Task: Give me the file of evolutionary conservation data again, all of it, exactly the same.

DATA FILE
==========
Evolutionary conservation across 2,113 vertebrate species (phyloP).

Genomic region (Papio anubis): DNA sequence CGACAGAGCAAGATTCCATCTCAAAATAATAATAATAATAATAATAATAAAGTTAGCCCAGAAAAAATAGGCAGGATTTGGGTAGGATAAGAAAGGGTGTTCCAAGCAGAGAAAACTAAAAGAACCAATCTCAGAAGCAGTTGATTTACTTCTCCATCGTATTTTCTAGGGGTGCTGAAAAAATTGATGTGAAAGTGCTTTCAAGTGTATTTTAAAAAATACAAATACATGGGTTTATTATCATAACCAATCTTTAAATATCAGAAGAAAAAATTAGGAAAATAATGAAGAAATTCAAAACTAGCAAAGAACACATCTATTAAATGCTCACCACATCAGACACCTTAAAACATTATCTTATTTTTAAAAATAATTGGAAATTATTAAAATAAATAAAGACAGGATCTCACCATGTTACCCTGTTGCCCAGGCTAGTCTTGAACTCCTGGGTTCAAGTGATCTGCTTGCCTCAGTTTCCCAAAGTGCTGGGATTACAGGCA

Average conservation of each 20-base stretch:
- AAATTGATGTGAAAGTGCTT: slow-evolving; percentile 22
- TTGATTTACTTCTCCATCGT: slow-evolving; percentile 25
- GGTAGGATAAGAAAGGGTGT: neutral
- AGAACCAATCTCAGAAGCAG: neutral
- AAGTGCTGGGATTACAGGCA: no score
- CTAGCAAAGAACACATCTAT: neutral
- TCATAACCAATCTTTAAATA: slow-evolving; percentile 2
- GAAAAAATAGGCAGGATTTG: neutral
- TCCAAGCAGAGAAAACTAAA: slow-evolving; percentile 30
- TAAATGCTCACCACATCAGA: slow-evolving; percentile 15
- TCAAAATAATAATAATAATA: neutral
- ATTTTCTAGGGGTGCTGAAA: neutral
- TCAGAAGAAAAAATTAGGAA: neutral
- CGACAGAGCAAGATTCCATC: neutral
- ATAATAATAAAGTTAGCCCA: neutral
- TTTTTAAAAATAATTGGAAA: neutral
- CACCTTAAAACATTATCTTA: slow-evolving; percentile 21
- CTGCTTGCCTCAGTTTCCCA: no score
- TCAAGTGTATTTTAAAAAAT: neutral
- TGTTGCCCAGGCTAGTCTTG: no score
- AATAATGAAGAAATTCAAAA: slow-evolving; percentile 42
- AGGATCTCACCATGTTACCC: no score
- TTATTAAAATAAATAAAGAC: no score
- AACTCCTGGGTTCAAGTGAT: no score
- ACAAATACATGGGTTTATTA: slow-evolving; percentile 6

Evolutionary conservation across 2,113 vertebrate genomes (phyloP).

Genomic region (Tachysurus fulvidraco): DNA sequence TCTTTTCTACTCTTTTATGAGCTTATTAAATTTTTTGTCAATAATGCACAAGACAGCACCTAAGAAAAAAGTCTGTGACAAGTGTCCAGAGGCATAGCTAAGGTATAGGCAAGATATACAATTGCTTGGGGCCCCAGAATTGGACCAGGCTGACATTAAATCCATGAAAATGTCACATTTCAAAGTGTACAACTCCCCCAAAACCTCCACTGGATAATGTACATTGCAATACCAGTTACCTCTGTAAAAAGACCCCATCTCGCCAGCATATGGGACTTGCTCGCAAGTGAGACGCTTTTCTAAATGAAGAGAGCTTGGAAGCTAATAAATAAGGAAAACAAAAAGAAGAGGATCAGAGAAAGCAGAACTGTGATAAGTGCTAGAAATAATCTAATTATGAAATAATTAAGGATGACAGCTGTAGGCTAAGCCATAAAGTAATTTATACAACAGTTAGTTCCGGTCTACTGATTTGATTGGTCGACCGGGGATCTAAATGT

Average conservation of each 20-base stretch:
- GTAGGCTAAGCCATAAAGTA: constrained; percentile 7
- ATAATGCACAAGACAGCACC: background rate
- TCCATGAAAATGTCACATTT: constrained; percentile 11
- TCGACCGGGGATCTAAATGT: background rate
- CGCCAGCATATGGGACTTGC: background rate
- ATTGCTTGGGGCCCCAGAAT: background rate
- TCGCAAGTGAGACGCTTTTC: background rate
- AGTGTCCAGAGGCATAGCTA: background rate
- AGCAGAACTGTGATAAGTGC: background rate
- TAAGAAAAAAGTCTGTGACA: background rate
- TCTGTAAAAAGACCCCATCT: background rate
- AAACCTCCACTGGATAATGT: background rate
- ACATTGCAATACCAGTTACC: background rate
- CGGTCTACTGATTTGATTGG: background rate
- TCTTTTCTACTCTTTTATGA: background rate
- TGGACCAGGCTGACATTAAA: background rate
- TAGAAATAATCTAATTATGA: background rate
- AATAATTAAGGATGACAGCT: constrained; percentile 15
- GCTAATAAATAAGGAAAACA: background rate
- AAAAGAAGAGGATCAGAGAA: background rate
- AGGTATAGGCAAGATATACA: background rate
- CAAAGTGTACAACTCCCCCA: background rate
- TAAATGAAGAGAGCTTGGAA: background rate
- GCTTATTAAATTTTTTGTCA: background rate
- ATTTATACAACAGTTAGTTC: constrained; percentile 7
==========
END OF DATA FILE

Evolutionary conservation across 2,113 vertebrate species (phyloP).

Genomic region (Papio anubis): DNA sequence CGACAGAGCAAGATTCCATCTCAAAATAATAATAATAATAATAATAATAAAGTTAGCCCAGAAAAAATAGGCAGGATTTGGGTAGGATAAGAAAGGGTGTTCCAAGCAGAGAAAACTAAAAGAACCAATCTCAGAAGCAGTTGATTTACTTCTCCATCGTATTTTCTAGGGGTGCTGAAAAAATTGATGTGAAAGTGCTTTCAAGTGTATTTTAAAAAATACAAATACATGGGTTTATTATCATAACCAATCTTTAAATATCAGAAGAAAAAATTAGGAAAATAATGAAGAAATTCAAAACTAGCAAAGAACACATCTATTAAATGCTCACCACATCAGACACCTTAAAACATTATCTTATTTTTAAAAATAATTGGAAATTATTAAAATAAATAAAGACAGGATCTCACCATGTTACCCTGTTGCCCAGGCTAGTCTTGAACTCCTGGGTTCAAGTGATCTGCTTGCCTCAGTTTCCCAAAGTGCTGGGATTACAGGCA

Average conservation of each 20-base stretch:
- AAATTGATGTGAAAGTGCTT: slow-evolving; percentile 22
- TTGATTTACTTCTCCATCGT: slow-evolving; percentile 25
- GGTAGGATAAGAAAGGGTGT: neutral
- AGAACCAATCTCAGAAGCAG: neutral
- AAGTGCTGGGATTACAGGCA: no score
- CTAGCAAAGAACACATCTAT: neutral
- TCATAACCAATCTTTAAATA: slow-evolving; percentile 2
- GAAAAAATAGGCAGGATTTG: neutral
- TCCAAGCAGAGAAAACTAAA: slow-evolving; percentile 30
- TAAATGCTCACCACATCAGA: slow-evolving; percentile 15
- TCAAAATAATAATAATAATA: neutral
- ATTTTCTAGGGGTGCTGAAA: neutral
- TCAGAAGAAAAAATTAGGAA: neutral
- CGACAGAGCAAGATTCCATC: neutral
- ATAATAATAAAGTTAGCCCA: neutral
- TTTTTAAAAATAATTGGAAA: neutral
- CACCTTAAAACATTATCTTA: slow-evolving; percentile 21
- CTGCTTGCCTCAGTTTCCCA: no score
- TCAAGTGTATTTTAAAAAAT: neutral
- TGTTGCCCAGGCTAGTCTTG: no score
- AATAATGAAGAAATTCAAAA: slow-evolving; percentile 42
- AGGATCTCACCATGTTACCC: no score
- TTATTAAAATAAATAAAGAC: no score
- AACTCCTGGGTTCAAGTGAT: no score
- ACAAATACATGGGTTTATTA: slow-evolving; percentile 6

Evolutionary conservation across 2,113 vertebrate genomes (phyloP).

Genomic region (Tachysurus fulvidraco): DNA sequence TCTTTTCTACTCTTTTATGAGCTTATTAAATTTTTTGTCAATAATGCACAAGACAGCACCTAAGAAAAAAGTCTGTGACAAGTGTCCAGAGGCATAGCTAAGGTATAGGCAAGATATACAATTGCTTGGGGCCCCAGAATTGGACCAGGCTGACATTAAATCCATGAAAATGTCACATTTCAAAGTGTACAACTCCCCCAAAACCTCCACTGGATAATGTACATTGCAATACCAGTTACCTCTGTAAAAAGACCCCATCTCGCCAGCATATGGGACTTGCTCGCAAGTGAGACGCTTTTCTAAATGAAGAGAGCTTGGAAGCTAATAAATAAGGAAAACAAAAAGAAGAGGATCAGAGAAAGCAGAACTGTGATAAGTGCTAGAAATAATCTAATTATGAAATAATTAAGGATGACAGCTGTAGGCTAAGCCATAAAGTAATTTATACAACAGTTAGTTCCGGTCTACTGATTTGATTGGTCGACCGGGGATCTAAATGT

Average conservation of each 20-base stretch:
- GTAGGCTAAGCCATAAAGTA: constrained; percentile 7
- ATAATGCACAAGACAGCACC: background rate
- TCCATGAAAATGTCACATTT: constrained; percentile 11
- TCGACCGGGGATCTAAATGT: background rate
- CGCCAGCATATGGGACTTGC: background rate
- ATTGCTTGGGGCCCCAGAAT: background rate
- TCGCAAGTGAGACGCTTTTC: background rate
- AGTGTCCAGAGGCATAGCTA: background rate
- AGCAGAACTGTGATAAGTGC: background rate
- TAAGAAAAAAGTCTGTGACA: background rate
- TCTGTAAAAAGACCCCATCT: background rate
- AAACCTCCACTGGATAATGT: background rate
- ACATTGCAATACCAGTTACC: background rate
- CGGTCTACTGATTTGATTGG: background rate
- TCTTTTCTACTCTTTTATGA: background rate
- TGGACCAGGCTGACATTAAA: background rate
- TAGAAATAATCTAATTATGA: background rate
- AATAATTAAGGATGACAGCT: constrained; percentile 15
- GCTAATAAATAAGGAAAACA: background rate
- AAAAGAAGAGGATCAGAGAA: background rate
- AGGTATAGGCAAGATATACA: background rate
- CAAAGTGTACAACTCCCCCA: background rate
- TAAATGAAGAGAGCTTGGAA: background rate
- GCTTATTAAATTTTTTGTCA: background rate
- ATTTATACAACAGTTAGTTC: constrained; percentile 7